Conversely, the proposed Brynn Grey annexation agreement provides none of those qualities. There is no guarantee when or if the retail commercial business suggested in the annexation agreement will become reality. Therefore, until that happens, there will be no new revenue source to pay for the extension of city utilities and services.

The development will create suburban sprawl, resulting in greater congestion on our roadways and costly, expansive infrastructure. While the annexation agreement discusses affordable lots and housing units, the language is vague and ambiguous. There are no performance or construction bonds required and no timetable for any construction.

The annexation agreement allows a minuscule financial contribution from the Brynn Grey developers towards city water and utility services. The only guarantee from this Brynn Grey annexation agreement is profits for the developers and expense to our city. Please vote against the Brynn Grey annexation agreement.

Bill Martin

Steamboat Springs

Study shows that hikers, mountain bikers use Steamboat trails in near equal numbers

Isaac Weinberg cruises towards the finish of the kids fun as part of the Spring Creek Memorial Trail Run on the Spring Creek Trail July 28, 2018.
Leah Vann

Editor’s note: This story is the first of a two-part series about trail use and the economic value of trails in the community based on a recently completed study. Check SteamboatPilot.com tomorrow for the second part, addressing the economic impact of trails in the Steamboat area. 

STEAMBOAT SPRINGS — You’re just as likely to run into a hiker as a mountain biker on Steamboat Springs area trails, but no matter who you meet on the trail, there’s a 75% chance they’ll have a dog with them.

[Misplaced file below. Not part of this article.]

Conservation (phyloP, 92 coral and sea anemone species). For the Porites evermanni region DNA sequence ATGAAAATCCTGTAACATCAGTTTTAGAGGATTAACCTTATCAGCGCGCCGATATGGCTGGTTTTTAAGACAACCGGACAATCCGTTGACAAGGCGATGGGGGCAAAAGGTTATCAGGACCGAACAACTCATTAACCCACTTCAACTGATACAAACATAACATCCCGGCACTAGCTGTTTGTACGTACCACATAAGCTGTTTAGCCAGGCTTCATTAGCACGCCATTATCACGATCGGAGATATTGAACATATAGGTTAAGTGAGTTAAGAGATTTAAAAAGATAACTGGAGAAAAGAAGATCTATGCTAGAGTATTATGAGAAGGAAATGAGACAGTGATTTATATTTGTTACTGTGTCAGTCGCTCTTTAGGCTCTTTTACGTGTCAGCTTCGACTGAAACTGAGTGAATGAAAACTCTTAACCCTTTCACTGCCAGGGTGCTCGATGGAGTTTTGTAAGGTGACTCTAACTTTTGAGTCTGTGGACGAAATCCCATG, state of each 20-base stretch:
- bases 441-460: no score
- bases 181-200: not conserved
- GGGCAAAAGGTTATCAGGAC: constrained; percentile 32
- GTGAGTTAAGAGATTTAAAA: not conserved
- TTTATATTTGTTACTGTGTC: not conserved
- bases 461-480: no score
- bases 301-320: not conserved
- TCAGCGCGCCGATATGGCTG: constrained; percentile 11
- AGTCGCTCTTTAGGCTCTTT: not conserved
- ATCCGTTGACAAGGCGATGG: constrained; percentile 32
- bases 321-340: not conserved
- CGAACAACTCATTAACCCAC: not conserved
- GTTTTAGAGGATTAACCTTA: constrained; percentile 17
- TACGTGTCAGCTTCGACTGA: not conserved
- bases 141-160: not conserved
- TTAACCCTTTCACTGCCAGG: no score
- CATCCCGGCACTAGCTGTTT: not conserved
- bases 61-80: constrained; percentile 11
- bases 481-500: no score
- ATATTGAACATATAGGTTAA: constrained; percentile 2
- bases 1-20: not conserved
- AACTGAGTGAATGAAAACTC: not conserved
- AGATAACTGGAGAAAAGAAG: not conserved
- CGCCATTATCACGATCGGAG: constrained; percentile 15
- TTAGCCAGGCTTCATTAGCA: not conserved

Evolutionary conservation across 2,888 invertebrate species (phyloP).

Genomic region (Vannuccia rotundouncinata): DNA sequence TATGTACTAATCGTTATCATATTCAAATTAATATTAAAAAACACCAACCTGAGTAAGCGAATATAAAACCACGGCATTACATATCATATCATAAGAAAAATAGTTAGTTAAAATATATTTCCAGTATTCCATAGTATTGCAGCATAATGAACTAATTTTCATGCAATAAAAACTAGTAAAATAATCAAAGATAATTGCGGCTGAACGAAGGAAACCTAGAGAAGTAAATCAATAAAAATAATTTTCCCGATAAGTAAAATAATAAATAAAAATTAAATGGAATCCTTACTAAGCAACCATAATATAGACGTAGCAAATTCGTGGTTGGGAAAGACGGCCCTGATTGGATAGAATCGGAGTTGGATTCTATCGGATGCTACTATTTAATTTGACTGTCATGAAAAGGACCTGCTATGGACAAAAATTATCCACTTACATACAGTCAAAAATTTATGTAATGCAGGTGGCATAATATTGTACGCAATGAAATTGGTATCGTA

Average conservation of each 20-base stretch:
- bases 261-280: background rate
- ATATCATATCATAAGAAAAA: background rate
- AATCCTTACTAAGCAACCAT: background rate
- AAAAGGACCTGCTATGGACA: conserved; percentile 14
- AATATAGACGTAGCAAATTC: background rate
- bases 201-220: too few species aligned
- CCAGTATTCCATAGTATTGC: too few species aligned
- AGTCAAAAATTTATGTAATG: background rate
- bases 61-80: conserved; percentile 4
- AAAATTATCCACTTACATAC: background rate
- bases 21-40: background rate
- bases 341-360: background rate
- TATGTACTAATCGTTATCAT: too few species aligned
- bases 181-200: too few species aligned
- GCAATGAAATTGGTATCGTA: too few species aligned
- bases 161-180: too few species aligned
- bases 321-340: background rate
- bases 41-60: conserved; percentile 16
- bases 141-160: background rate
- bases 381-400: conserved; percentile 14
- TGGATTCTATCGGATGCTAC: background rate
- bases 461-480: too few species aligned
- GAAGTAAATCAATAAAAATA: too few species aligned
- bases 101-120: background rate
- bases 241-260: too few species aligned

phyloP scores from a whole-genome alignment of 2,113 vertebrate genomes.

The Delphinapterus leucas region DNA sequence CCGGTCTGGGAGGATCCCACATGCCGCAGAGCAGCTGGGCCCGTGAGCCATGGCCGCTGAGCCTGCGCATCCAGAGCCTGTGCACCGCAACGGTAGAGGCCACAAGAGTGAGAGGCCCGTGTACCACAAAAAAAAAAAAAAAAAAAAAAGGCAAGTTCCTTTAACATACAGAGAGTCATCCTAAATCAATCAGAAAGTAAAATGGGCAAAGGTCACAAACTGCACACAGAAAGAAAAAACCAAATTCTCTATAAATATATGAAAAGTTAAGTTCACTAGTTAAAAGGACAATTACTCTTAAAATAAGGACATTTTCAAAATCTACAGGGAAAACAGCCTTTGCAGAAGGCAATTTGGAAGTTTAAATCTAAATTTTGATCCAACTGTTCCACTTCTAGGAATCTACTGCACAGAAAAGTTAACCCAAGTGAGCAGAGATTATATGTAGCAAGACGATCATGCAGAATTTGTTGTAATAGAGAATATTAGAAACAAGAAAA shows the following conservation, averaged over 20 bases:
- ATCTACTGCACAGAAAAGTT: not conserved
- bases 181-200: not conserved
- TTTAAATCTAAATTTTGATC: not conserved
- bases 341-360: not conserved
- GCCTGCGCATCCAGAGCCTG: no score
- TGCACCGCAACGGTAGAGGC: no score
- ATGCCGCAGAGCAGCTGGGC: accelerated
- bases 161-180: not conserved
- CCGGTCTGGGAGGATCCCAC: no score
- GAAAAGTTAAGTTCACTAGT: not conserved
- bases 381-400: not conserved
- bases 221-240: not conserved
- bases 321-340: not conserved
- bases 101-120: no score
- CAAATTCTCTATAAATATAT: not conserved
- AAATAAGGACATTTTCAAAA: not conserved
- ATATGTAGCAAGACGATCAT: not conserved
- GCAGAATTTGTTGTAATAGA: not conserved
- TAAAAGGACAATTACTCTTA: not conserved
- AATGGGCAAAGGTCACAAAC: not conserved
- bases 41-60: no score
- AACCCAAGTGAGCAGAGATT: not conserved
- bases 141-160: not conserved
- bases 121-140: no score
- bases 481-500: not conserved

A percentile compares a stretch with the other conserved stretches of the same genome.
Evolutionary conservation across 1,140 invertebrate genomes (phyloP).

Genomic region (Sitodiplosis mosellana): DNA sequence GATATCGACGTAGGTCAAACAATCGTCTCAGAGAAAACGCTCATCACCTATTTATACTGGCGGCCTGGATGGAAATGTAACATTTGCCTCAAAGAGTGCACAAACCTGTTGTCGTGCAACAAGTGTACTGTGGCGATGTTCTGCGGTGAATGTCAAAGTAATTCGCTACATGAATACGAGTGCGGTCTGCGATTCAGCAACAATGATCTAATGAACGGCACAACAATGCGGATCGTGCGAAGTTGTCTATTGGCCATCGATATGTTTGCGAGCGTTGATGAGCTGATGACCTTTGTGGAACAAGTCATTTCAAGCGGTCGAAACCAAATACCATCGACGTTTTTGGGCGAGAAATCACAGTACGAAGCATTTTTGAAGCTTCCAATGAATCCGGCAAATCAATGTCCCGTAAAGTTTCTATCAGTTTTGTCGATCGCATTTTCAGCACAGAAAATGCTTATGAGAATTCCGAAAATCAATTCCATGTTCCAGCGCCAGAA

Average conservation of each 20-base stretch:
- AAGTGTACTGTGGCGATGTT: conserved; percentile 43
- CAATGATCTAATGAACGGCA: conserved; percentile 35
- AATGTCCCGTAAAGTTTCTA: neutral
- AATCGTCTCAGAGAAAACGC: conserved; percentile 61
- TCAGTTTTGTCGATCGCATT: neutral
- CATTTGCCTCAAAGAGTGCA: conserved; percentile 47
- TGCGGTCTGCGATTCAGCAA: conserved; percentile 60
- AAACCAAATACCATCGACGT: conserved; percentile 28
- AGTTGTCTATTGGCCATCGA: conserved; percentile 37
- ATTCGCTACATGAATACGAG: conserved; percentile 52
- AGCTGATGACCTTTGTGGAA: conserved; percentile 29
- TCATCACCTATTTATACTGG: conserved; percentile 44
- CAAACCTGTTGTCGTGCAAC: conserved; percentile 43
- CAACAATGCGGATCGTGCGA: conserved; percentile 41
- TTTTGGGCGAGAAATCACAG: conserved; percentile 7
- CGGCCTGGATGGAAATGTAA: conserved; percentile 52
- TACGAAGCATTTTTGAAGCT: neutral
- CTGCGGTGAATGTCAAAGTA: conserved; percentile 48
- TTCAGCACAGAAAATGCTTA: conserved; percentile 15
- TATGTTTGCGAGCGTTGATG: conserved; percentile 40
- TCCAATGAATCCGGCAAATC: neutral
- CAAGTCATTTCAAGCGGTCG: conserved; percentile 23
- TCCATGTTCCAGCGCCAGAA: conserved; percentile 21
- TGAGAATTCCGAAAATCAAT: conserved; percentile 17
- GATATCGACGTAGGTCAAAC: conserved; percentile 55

RPI Consulting recently completed a study based on a survey of 730 trail users at seven trailheads on Emerald Mountain, Buffalo Pass and Spring Creek, which was presented to the Steamboat Springs City Council Tuesday and the 2A Trails Committee on Wednesday. The study was compiled into an in-depth analysis of how people use trails in the Steamboat area and how trails impact the local economy.

Survey results show that use on area trails is nearly split evenly between foot traffic — trail running or hiking — and mountain biking.

Data gathered from these surveys reveals that most trail users (66%) live in Steamboat year-round, followed by visitors (24%) and part-time residents (10%). Most locals (82%) hit a trail daily or multiple times a week, while 14% use a trail weekly and only 3% use a trail once or twice a month.

While locals are most likely to choose a trail because of its convenient location, scenery or because it’s the right distance for them, visitors and part-time residents prioritize scenery, the level of difficulty and exertion it takes to complete the trail.

Trends among local users

There are slightly more mountain bikers among local users, with 36% of full-time residents using the trails on two wheels, 34% hiking, running and mountain biking on them and 24% mostly hiking.

Part-time residents and visitors tend to spend more time on the trails than most locals. While most full-time residents head out for an hour or two, part-time residents were more likely to hit the trail for two to three hours. Visitors fell into both categories, with about a third of visitors saying they spent one to two hours and another third saying they spent two to three hours on the trail.

“Local trail users tend to do shorter outings on the trails,” Preston said. “It’s part of their busy, day-to-day lives. The visitors tend to go longer and that’s true both in terms of mileage and in terms of time out on the trail. Visitors and part-time residents tend to be going longer distances, going for a bigger ride.”

 Most full-time residents — 54% — had no concerns about other trail users. Those that did have concerns ranked bikes going too fast, off-leash dogs and dog and horse waste on the trails among their greatest concerns.

“Over half of people had no concerns, which is kind of amazing, actually for outdoor recreation and trail use,” Preston said.